ARTICLES IN Curatorial Insight (33)

The modern computer began as a laboratory curiosity. Early computers and proto-computers of the 1940s were one of a kind, usually hand crafted machines built at enormous expense.   Beginning in about 1951, however, and led Read More ...

Writing about music is like dancing about architecture” - origin uncertain, often attributed to Martin Mull   Whether you’re a Maasai tribesman buying and selling cattle on your mobile phone, or a Norwegian bride to the Read More ...

I don't tend to associate legendary Pop artist Andy Warhol with the computer. My first thoughts go to Campbell Soup cans, Marilyn Monroe, and his film works. While most of Warhol's creative output happened in the Read More ...

“I’ll take amazing computers for $1000, Alex” Tuesday night (June 10, 2013) at the Computer History Museum, IBM senior vice president and director of IBM Research Dr. John Kelly formally presented part of the IBM Watson Read More ...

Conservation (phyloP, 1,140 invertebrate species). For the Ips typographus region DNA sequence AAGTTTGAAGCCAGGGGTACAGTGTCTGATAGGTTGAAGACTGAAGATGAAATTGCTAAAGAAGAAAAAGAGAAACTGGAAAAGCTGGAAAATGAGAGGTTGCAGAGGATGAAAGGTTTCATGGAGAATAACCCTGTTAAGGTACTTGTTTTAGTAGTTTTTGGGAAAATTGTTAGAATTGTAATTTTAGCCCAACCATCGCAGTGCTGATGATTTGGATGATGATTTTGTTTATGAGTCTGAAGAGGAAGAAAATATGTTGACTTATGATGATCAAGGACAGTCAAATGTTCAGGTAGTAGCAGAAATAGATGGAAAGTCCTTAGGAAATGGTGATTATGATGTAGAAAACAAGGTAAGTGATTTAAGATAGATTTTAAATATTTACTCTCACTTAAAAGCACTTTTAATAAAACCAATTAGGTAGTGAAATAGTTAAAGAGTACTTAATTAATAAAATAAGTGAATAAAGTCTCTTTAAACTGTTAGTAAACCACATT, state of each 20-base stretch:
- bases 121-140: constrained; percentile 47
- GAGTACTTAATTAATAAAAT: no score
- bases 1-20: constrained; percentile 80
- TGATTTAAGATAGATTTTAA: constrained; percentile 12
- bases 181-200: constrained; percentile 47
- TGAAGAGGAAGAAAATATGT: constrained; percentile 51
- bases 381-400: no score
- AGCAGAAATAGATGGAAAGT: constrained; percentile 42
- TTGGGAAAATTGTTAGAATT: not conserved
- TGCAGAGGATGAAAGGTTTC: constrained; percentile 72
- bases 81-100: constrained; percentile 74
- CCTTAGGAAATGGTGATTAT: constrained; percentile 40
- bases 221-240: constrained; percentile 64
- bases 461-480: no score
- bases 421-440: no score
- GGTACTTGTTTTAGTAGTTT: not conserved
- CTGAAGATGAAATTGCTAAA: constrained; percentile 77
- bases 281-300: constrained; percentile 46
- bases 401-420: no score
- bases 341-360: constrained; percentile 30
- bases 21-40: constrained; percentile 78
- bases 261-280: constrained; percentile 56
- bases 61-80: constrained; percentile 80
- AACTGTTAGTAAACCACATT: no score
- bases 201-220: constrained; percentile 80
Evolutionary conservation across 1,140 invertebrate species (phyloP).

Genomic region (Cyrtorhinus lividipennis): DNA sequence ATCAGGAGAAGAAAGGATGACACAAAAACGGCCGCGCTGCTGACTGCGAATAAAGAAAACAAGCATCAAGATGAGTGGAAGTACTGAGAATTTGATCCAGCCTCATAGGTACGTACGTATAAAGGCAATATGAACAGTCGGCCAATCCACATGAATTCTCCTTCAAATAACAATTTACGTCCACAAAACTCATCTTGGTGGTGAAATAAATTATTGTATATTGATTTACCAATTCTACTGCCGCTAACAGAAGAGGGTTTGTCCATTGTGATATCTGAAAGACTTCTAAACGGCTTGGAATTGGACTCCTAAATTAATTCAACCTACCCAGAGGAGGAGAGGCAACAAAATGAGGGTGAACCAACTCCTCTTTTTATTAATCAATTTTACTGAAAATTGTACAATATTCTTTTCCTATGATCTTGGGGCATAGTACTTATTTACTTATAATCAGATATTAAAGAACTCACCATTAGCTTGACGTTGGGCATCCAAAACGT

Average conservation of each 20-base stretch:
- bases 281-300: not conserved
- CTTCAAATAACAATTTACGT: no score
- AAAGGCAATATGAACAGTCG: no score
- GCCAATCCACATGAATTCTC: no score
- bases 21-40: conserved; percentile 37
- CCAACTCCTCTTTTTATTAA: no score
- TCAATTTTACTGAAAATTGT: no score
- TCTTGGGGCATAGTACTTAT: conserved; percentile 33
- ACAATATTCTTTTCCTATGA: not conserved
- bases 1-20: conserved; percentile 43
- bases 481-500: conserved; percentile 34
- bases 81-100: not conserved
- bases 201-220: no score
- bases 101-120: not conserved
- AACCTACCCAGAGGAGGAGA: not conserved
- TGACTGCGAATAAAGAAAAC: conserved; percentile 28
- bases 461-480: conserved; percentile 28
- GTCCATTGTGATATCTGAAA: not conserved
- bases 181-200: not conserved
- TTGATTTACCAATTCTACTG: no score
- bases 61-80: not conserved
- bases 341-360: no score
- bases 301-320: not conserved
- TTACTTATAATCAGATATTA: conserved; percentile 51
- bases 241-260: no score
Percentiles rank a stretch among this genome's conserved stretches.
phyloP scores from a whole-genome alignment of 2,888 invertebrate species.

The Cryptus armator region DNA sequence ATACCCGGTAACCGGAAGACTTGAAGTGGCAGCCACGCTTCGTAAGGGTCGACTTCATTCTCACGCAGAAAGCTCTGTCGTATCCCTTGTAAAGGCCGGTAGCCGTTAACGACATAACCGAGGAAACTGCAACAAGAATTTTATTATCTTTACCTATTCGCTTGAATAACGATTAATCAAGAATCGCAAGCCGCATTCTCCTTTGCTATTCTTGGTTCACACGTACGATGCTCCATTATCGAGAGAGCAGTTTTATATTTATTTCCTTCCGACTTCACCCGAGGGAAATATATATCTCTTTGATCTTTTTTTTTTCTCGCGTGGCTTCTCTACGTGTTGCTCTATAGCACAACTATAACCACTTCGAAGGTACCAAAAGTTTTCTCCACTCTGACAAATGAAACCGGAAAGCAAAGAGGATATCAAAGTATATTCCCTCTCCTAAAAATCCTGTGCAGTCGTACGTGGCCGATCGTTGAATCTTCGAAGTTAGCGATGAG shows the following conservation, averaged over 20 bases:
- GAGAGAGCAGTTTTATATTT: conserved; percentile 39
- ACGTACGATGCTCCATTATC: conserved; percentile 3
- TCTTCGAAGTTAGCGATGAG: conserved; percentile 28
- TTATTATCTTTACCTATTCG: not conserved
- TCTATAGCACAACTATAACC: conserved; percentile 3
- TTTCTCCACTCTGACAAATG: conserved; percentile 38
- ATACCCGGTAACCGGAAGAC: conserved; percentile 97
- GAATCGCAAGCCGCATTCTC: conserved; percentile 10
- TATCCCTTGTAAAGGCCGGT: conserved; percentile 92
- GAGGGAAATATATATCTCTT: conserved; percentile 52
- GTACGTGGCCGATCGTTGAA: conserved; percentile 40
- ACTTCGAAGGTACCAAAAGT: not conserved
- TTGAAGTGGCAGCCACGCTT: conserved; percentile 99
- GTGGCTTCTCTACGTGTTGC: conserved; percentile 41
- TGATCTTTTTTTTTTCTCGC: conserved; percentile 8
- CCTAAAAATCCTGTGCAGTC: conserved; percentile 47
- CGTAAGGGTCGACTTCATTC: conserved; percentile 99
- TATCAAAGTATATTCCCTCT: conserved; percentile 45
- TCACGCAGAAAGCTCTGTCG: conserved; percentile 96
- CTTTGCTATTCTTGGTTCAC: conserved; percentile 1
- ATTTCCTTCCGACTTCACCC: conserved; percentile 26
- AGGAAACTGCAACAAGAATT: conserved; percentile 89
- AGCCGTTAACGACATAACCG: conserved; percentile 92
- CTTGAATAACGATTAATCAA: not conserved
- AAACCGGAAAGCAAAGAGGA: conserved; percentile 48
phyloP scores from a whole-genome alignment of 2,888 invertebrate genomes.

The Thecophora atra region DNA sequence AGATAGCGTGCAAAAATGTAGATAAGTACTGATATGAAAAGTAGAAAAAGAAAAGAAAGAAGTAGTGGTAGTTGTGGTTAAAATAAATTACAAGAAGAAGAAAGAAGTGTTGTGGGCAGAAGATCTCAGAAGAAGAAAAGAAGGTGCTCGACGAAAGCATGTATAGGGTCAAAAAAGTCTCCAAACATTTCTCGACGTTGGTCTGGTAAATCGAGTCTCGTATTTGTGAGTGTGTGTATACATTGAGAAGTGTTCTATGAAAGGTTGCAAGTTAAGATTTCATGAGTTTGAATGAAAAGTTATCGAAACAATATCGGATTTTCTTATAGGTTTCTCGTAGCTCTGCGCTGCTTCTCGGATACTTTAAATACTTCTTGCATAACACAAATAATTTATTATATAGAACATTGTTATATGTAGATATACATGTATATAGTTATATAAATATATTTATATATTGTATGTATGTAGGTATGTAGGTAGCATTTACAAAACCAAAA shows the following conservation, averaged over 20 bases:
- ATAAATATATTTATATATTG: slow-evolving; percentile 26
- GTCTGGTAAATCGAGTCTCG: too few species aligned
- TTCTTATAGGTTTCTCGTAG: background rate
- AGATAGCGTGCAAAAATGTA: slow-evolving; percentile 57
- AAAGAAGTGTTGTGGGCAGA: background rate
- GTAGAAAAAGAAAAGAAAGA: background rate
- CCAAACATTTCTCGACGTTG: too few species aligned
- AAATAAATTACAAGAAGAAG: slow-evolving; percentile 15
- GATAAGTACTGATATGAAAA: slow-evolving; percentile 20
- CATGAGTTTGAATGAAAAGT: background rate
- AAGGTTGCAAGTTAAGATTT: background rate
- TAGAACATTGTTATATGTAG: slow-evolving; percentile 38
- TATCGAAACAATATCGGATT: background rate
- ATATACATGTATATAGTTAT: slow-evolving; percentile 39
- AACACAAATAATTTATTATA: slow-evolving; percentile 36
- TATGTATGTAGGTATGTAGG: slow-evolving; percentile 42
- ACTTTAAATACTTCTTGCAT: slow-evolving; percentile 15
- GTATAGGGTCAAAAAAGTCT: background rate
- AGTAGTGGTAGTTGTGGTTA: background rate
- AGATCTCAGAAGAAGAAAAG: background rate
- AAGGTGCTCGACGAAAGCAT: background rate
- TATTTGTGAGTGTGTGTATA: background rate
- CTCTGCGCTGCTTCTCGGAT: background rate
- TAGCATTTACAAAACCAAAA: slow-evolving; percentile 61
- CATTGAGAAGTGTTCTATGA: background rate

Every once in awhile, I like to go into the Museum’s permanent exhibition Revolution: The First 2000 Years of Computing. It isn’t unusual for curators at many museums to rarely visit the exhibits they curated – Read More ...

By 1953, computers had started to penetrate the popular culture to such a degree that they were being used in many different areas than had ever been dreamed of previously, but still, many might have found Read More ...

Five 1980s Interviews from the Pelkey Collection, Released for the First Time 40 years ago on May 23rd, 1973, a young researcher named Bob Metcalfe outlined his new “Ethernet” concept in a memo to his managers Read More ...

Perhaps the single most iconic character in the history of computer graphics isn't a representation of a living thing. It's a desk lamp. Read More ...

In the beginning the net was mostly non-commercial, but that began to change as it grew in leaps and bounds. Soon millions around the nation had online access, at home and at work, and the stage Read More ...

The famous French physiologist Claude Bernard once remarked: “The science of life is a superb and dazzlingly lighted hall which may be reached only by passing through a long and ghastly kitchen.” Bernard was right and Read More ...